As students and administrators seek anytime, anywhere access to the cloud, higher ed IT teams must face their fears and get to work.
For more than 40 years, the IT staff at the Georgia Institute of Technology has worked to keep its data center as current as possible. Over time, it has expanded the center to two rooms of about 5,000 square feet each and has upgraded its equipment to keep pace with administrative and research requirements.
About five years ago, one of the rooms was dedicated to high-performance servers the university needed. They emitted much more energy and heat than the institution’s other servers, says Paul Manno, an HVC systems architect at Georgia Tech — more than the standard computer room air conditioner units could handle.
“As we were looking to stand up the high-performance environment, we realized that we could easily reach 35 kilowatts per rack, and we needed a better way to cool that power density,” Manno explains. “Our raised floor is only about 14 inches, and there is only so much air you can get through that space.”
Georgia Tech addressed this concern by using a combination of hot- and cold-aisle containment systems, which keep hot air exhausted from the servers separate from cool air that is fed into server intakes, maximizing cooling efficiency. To create hot aisles, the data center uses products such as APC’s InRow coolers between the racks, which can be linked together to form a hot aisle. For cold-aisle containment, Georgia Tech uses APC’s Rack Air Containment, along with Rittal’s cold-aisle containment system.
Moving to hot aisle/cold aisle containment is something many organizations are doing to improve efficiency and reduce costs.
“It’s pretty much a given for new build-outs because higher density equipment is so common today,” says Jason Schafer, research manager at Tier1 Research of Bethesda, Md. “Even five years ago, 1 to 2kW per rack was average, but now it can be 10kW per rack or more. That makes hot- and cold-aisle containment pretty important.”
It can be difficult to retrofit existing data centers with hot- or cold-aisle containment, although it’s not impossible. In many cases, it’s worth the effort, Schafer says.
For Georgia Tech, the switch to hot aisle/cold aisle containment has paid off.
“It has allowed us to have the flexibility to add high-performance, high-density equipment to the room and still be able to cool without affecting the temperature of the room,” Manno says. “We don’t have hot spots anymore.”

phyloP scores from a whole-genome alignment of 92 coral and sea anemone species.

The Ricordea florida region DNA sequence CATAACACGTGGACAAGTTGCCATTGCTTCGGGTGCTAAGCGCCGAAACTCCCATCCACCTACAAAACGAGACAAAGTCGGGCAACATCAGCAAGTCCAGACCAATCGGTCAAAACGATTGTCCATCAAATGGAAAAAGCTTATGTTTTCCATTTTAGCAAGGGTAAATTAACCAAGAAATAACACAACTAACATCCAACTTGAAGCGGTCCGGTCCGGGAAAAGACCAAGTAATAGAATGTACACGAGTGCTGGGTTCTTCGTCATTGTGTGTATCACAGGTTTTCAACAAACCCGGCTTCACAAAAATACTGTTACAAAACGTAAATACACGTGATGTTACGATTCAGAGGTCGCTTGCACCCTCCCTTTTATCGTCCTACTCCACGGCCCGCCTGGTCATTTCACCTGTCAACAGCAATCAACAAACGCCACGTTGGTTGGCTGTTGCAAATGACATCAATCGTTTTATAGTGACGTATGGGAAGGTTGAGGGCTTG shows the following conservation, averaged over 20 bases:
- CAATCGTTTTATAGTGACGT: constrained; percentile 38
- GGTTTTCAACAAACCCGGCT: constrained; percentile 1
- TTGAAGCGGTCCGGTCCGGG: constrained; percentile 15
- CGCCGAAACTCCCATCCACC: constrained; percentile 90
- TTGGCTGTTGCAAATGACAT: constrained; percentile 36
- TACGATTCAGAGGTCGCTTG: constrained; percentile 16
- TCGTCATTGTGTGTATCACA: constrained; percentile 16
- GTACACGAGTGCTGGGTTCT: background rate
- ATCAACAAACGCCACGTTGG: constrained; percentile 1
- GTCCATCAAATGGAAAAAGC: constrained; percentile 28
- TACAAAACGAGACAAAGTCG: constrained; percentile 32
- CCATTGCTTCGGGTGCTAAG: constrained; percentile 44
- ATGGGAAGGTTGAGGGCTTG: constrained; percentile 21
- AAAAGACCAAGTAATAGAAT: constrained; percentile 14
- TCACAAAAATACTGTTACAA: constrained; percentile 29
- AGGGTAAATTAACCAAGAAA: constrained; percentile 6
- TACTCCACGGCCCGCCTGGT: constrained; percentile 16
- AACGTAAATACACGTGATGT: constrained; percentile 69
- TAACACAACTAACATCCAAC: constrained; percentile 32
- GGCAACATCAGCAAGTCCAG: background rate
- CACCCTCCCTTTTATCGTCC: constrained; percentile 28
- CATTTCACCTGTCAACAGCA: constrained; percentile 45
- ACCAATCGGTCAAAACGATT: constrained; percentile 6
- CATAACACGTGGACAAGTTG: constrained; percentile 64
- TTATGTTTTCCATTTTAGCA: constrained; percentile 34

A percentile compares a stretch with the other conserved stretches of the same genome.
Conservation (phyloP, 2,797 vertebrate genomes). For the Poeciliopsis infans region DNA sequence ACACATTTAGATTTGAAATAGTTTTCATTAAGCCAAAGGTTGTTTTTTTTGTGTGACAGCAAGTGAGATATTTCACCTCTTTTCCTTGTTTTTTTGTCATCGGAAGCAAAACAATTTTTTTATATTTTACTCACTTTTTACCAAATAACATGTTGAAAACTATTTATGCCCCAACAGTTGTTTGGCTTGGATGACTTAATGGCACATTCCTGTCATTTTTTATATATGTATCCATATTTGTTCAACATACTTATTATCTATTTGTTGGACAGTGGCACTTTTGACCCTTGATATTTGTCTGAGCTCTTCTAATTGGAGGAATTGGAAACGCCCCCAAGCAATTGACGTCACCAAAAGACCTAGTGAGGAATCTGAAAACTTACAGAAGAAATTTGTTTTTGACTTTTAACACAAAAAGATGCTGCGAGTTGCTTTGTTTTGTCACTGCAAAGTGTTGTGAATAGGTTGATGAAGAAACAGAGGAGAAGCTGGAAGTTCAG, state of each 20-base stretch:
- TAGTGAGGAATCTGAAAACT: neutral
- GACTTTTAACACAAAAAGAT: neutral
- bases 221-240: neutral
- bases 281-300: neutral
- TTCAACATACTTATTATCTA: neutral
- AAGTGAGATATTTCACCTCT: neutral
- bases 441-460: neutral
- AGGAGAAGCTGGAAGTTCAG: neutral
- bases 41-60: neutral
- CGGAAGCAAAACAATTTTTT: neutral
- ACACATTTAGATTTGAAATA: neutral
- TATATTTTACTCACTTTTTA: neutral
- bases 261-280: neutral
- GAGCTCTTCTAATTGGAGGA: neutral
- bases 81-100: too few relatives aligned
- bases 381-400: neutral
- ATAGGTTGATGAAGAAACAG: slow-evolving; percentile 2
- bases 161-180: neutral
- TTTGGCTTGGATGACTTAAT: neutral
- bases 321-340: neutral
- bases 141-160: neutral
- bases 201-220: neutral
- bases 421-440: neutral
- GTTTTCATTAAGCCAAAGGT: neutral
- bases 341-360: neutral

As the university develops plans for a new data center, Manno says that hot-aisle containment — and maybe cold-aisle containment — will be part of the plans.
For Bryant University, hot-aisle containment is the end game — something to aspire to as the Smithfield, R.I., university expands.
The first step was consolidating three scattered data rooms into one compact, 500-square-foot data center on campus. That step, completed about five years ago, involved standardizing on IBM BladeCenter servers and virtualizing them with VMware. Although down to just 500 square feet, the data center now has about 300 times the capacity because of higher-density computing, says Richard Siedzik, the university’s director of computer and telecommunications services.
When Siedzik’s team built the existing data center, it installed several APC In-Row water-fed cooling units, and has added several more since. Today, it has nine cooling stations that essentially create a hot aisle/cold aisle configuration.
As the university grows, Siedzik expects to enlarge the existing data center.
“Some of the space isn’t built out as a data center yet, but as we expand the data center physically, containment might become a necessity,” he says. “It’s a logical next step.”
Without some type of containment system, heat will inevitably leak into the environment, reducing the efficiency of data center cooling efforts. The idea of containment — whether hot or cold — is to prevent the recirculation of air that has not been cooled, explains Jason Schafer, research manager at Tier1 Research.
With hot-aisle containment, racks are arranged in rows with the backs of the servers facing each other. Exhaust from the servers is emitted into the hot aisle and routed back to the computer room air conditioner (CRAC) unit. This way, hot air emitted from the servers is captured and prevented from entering the rest of the data center.
In a cold-aisle containment configuration, racks are arranged front to front, and the area between the rows is contained. That way, supply and return air are fully separated. Cold air reaches the cold aisles through a raised floor, and the hot air exhausted from the servers is routed from the racks back into the CRAC unit.
Each approach has its pros and cons, but combining them provides the best of both worlds, Schafer says.